Tag Archives: 2111

E1761 – M1014, Joint Service Combat Shotgun

The M1014, Joint Service Combat Shotgun was adopted in November, 2001 by the United States Marine Corps to replace three different service shotguns currently in use by the Corps.
Manufacturer: Benelli U.S.A. Corporation.
Caliber: 12 gauge, accepts 23/4" and 3" standard and magnum loads.Length: 39.8" w/stock extended, 34.9" collapsed.
Weight: 8.44 lbs. empty.
Safety: Ambidextrous manual cross bolt.
Magazine Capacity: Six 3" shells seven 23/4", plus one chambered round can be unloaded without cycling through the action.
Trigger Pull: 5.5 to 7.28 lbs.
Buttstock: Modular telescopic with removable pistol grip.
Sights: Adjustable aperture rear and fixed post front, radius 23.7"
Maximum Effective Range: 40 yards with 00 buckshot and in excess of 100 yards with the rifled slug.

E1760 SHOTGUN, 12 GAUGE, WINCHESTER

The Winchester Model 1200 is a manually operated, repeating shotgun with a slide action. It has a five round capacity, one in the chamber and four in its tubular magazine. There is a slide safety forward of the trigger housing. The basic weight of the gun is 6.5 pounds but the addition of the sling and bayonet with its attachment band brings the weight to 8.5 pounds.

Bore 12 gauge (0.729 inch)
Barrel smooth bored
Action Manual slide (pump gun)
Firing mechanism Hammerless
Magazine Tubular, 4 round capacity
Cooling Air
Length of barrel 20 in.
Length of stock & receiver 20 in.
Length of assembled gun 40 in.
Weight of assembled gun 6.5 pounds
Weight with all attachments 8.5 pounds
Weight of M1917 bayonet 1 lb. 2 oz.

E1760 – Remington Model 870 Shotgun

The Remington Model 870 Shotgun is a manually operated, tubular magazine-fed, pump-action shoulder weapon suitable for close quarters combat, MOUT breaching, guard duty, and many other operational roles.

Type: pump-action combat shotgun

Calibre: 12 gauge 70mm.

Weight: 3.6kg

Dimensions: length 1060mm; barrel length 533mm

Ammunition Types: Buckshot, birdshot, solid slug, flechette, CS gas canister, plastic baton and many others

Effective Range: 50m (shot), 400m (flechette, in open country)

Rate Of Fire: Single shot manual pump action

Magazine Capacity: 7 round tubular

E1442 – M16A4

M16A4 Rifle, now in production, features a performance identical to the M16A2. Physical differences between the two weapons include a removable carrying handle with an integral rail-mounting system on the M16A4. When the carrying handle is removed, any accessory device with a rail grabber, such as an optical sight, can be mounted on the weapon.  The M16A4 replaced the M16A2.The M16A4, now standard issue for front-line U.S. Marine Corps and some U.S. Army units, replaces the combination fixed carry handle/rear iron sight with a MIL-STD-1913 Picatinny rail, allowing for the rifle to be equipped with a carry handle and/or most military and consumer scopes or sighting systems.[8] Most of the U.S. Marine Corps' M16A4s are equipped with a Knight's Armament Company M5 RAS handguard, allowing vertical grips, lasers, tactical lights, and other accessories to be attached. U.S. Army M16A4s also often feature the KAC M5 RAS. In U.S. Army Field Manuals, M16A4s fitted with the RAS are sometimes referred to as M16A4 MWS or Modular Weapon System. This model retains the 3-round burst mode of the M16A2.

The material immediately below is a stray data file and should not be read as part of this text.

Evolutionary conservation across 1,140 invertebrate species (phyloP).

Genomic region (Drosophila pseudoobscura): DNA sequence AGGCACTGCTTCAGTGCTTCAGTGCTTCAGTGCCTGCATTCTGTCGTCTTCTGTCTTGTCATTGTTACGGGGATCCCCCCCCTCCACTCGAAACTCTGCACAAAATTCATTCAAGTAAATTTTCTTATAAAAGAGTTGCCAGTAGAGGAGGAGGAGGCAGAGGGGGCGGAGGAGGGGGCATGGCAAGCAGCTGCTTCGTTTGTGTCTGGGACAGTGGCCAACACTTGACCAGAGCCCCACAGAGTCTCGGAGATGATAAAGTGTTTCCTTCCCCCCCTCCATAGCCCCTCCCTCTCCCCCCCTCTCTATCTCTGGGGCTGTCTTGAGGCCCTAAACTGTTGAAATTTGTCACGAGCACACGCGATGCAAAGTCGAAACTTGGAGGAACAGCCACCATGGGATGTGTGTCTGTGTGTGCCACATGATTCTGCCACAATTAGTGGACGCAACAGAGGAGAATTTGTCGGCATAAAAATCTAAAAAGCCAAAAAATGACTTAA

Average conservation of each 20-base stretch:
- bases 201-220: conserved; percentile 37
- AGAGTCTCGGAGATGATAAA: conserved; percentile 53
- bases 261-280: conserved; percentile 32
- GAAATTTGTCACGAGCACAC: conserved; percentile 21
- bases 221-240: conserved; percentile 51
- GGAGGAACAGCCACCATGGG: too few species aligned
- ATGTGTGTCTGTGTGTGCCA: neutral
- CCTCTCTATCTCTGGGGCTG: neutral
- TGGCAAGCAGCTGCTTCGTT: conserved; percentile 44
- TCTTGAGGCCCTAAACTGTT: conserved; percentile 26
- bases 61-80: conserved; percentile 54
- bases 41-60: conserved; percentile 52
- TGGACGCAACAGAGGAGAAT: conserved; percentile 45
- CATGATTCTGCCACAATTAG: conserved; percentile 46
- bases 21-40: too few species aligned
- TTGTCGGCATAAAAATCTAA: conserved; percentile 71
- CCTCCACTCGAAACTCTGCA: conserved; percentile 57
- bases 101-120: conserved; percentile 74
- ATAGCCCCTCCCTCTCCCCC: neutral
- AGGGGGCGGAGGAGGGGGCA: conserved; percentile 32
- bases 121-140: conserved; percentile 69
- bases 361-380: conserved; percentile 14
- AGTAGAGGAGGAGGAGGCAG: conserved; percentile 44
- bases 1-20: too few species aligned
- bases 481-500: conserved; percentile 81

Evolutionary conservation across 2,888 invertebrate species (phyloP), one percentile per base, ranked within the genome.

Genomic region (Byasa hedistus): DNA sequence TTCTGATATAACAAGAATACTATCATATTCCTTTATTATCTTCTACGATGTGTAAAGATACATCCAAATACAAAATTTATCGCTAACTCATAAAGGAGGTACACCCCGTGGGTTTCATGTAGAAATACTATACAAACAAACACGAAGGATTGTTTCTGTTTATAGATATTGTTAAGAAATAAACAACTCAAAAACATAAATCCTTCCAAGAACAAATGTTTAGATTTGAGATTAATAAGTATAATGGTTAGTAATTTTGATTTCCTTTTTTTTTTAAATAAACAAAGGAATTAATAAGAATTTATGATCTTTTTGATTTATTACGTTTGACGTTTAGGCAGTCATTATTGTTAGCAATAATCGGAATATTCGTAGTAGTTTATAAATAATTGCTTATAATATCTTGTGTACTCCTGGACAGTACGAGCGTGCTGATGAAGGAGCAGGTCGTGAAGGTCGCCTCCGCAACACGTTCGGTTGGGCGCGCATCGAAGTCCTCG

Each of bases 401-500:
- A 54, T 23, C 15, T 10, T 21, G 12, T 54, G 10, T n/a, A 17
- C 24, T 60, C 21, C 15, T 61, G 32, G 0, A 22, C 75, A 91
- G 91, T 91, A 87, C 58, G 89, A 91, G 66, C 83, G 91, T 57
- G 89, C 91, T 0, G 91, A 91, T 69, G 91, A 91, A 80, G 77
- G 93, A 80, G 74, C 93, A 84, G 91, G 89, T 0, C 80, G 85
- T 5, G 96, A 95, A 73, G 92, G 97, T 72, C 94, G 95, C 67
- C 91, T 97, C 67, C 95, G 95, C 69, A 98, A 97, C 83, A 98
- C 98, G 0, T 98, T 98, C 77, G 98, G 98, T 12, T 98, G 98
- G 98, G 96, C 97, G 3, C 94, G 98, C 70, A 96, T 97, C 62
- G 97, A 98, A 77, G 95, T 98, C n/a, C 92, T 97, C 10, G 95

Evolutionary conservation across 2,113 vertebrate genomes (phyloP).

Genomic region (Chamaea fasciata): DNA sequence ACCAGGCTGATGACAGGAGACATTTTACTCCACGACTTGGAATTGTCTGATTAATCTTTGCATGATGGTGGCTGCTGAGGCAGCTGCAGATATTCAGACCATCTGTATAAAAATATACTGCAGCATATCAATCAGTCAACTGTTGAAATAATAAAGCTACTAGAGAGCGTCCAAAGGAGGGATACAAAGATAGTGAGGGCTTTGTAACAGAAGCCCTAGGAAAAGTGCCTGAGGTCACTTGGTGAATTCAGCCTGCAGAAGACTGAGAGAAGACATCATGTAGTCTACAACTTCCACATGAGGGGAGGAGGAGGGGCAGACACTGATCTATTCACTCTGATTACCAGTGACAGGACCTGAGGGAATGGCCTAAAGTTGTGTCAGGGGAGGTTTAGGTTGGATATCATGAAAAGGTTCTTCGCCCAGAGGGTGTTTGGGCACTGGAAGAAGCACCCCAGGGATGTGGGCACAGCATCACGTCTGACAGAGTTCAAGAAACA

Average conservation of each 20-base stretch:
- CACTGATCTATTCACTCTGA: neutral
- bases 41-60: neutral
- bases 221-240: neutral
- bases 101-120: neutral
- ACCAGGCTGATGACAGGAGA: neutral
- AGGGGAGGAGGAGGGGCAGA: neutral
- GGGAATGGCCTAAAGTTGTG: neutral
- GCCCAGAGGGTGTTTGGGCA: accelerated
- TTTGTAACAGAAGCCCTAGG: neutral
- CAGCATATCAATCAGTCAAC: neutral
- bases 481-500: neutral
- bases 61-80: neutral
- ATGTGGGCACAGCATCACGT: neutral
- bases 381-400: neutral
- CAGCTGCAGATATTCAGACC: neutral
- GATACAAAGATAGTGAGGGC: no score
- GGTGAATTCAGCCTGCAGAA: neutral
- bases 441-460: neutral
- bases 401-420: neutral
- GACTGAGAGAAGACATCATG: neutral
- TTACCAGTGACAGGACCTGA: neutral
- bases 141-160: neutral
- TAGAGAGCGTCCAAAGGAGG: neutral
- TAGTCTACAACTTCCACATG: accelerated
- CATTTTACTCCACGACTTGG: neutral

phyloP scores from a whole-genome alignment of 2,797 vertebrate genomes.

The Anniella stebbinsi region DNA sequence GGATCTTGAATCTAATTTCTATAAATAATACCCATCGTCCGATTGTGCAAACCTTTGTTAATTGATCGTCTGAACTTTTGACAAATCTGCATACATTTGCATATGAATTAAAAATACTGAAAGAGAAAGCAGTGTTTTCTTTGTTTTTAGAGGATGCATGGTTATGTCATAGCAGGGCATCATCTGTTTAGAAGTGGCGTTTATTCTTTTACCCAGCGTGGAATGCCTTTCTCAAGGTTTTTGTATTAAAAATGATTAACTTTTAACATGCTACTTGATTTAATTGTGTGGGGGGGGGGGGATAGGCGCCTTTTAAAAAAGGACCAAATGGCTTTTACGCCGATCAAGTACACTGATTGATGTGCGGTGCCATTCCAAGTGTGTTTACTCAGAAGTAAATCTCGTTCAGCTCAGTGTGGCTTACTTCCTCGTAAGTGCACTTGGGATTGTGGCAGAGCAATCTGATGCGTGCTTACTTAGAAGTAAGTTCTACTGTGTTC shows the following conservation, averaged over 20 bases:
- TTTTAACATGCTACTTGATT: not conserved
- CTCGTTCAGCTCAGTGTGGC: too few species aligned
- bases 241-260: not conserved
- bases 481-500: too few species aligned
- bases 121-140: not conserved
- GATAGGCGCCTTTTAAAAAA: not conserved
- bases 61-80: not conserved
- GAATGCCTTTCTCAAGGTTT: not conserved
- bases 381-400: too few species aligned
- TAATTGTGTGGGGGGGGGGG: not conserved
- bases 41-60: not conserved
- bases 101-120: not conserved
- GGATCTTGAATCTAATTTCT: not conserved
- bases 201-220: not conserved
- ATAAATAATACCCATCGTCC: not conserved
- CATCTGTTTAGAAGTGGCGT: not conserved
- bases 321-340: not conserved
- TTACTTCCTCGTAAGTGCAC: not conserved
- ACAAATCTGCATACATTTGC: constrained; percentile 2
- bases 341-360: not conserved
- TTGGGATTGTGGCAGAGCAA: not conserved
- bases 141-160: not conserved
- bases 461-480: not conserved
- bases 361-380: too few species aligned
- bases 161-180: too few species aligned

Caliber:      5.56x45 mm NATO
Magazine capacity:     30 rounds
Weight without magazine:     7.5 lbs.
Overall length:     39.6 in.
Barrel Length:     20 in.
Method of operation:     gas
Muzzle velocity (M855/SS109):     3,100 ft/sec
Maximum range (M855/SS109):     3,600 meters

E1441 – M16A2

The development of the M16A2 rifle was originally requested by the United States Marine Corps as a result of the USMC's combat experiences in Vietnam with the M16 and M16A1. The Marines were the first branch of the US Armed Forces to adopt the M16A2 in the early/mid 1980s with the United States Army following suit in adopting the M16A2 in the late 1980s.

Weight     8.5 lb (3.9 kg)
Length     39.5 in (1,003 mm)
Barrel length     20 in (508 mm)
Cartridge     5.56x45mm NATO
Action     Gas-operated, rotating bolt
Rate of fire     800-900 rounds/min, cyclic depending on model
Muzzle velocity     3,200 ft/s (975 m/s) (M16A1)     3,050 ft/s (930 m/s) (M16A2)
Effective range     550 m (600 yd)

 

The M-16A2 has been replaced my the M-16A4.

E1250 – M9

The M9 Beretta pistol is the standard Marine Corps sidearm. It "replaced" the M1911A1 pistol in .45 caliber for Officers and SNCOs.  The M9 is a light weight, semiautomatic pistol manufactured by Beretta with has redundant automatic safety features to help prevent unintentional discharges. It can be fired in either double or single action mode and can be unloaded without activating the trigger while the safety is in the "on" position. The M9 pistol has a 15-round magazine, and may be fired without a magazine inserted. This weapon can have the hammer lowered from the cocked, "ready to fire," position to the un-cocked position without activating the trigger by placing the thumb safety on the "on" position.  Primary function: Semiautomatic pistol.